By Melanie LoveKirstin Purtich â08 sifts through the racks of reconstructed jersey skirts, bright feather boas and secondhand Boy Scout uniforms at American Vintage on Melrose, her first stop on a Saturday excursion for crepes and to scout out the boutiques that line the boulevard.
She comes up empty-handed at American Vintage, but her trip turns out worthwhile when, just outside the store, she encounters a pair of girls entranced with her outfit; taking in her self-designed and created dress paired with thrifted red pumps, they shower her with compliments and she flushes, visibly embarrassed but proud of what she terms her “main hobby.”
Purtich has loved fashion as long as she can remember, influenced first by her aunt in the fashion industry and her mother, who both taught her at an early age how to sew, which resulted in a clan of stylish Barbies at age 5.
For years at her elementary school, she was in uniforms, but once she started Harvard-Westlake, she was able “to take advantage of the relaxed dress code” and found that she could stand out in the sea of thousands of students without saying a word.
“Iâm naturally a very quiet person, so instead I use clothes as a way to express my personality,” she says, finding that her older brotherâs Sonic Youth shirt from the â80s can spark conversation just as easily as last weekâs news quiz.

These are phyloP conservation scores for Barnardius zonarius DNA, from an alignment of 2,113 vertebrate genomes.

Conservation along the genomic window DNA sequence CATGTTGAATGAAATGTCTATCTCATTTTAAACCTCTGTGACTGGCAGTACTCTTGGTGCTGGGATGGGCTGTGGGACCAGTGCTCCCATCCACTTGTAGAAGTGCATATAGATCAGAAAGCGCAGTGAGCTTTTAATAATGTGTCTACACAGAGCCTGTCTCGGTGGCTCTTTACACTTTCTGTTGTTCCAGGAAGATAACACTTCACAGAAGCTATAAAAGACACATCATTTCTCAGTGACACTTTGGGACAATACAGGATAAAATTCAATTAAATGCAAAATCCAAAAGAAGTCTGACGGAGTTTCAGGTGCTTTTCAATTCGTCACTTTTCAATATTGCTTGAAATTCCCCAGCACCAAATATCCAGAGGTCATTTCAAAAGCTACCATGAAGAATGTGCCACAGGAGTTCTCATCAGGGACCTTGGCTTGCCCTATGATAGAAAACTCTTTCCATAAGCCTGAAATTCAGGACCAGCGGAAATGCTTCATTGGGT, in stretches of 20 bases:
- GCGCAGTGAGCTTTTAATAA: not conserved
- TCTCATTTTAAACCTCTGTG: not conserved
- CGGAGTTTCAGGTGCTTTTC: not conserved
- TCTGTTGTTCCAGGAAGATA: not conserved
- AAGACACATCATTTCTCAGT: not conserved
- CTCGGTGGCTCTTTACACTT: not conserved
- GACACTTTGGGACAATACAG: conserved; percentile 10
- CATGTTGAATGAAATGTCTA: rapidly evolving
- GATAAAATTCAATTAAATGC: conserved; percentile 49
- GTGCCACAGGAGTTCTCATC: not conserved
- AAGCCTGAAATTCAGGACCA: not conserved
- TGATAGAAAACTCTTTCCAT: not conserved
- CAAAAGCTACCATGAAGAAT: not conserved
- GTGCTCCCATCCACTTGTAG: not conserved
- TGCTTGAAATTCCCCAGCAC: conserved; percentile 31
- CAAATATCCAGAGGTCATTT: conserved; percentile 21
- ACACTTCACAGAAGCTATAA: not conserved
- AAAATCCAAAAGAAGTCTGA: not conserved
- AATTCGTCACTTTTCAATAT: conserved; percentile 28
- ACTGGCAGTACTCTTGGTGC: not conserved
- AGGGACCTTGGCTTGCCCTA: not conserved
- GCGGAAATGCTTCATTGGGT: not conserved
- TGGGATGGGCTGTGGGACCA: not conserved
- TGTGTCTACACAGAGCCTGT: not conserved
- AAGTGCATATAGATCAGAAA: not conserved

Inspiration is everywhere for Purtich, be it from her momâs patterns from the â60s, which she finds “lends a lot of retro influence to my clothes” or from glam-rock maven David Bowie or designers like Marc Jacobs, Vivienne Westwood and Mary Quant whom she renowns for her “mod-vibe.”
Lately, the self-professed fall/winter dresser has been into “little mini-dresses with tights, socks and ankle boots,” breaking out her favorite, worn-in Roger Daltrey-esque leather jacket even in September when the temperature has stagnated in the 80s.
The best part of her interest in fashion is that it provides a welcome distraction from her hectic school schedule.
This year, sheâs taking a directed study with Lisa Peters “learning how to do variations on a basic bodice patterns and doing some design projects” along with her previous involvement in costuming for Metamorphoses, the Playwrightâs Festival and Company.
For Purtich, fashion is more than just what label your jeans are or which celebrity shops at which store. Itâs about the fun of tracking down vintage pumps on eBay or the satisfaction of crafting a cobalt blue capelet out of nothing more than material and inspiration.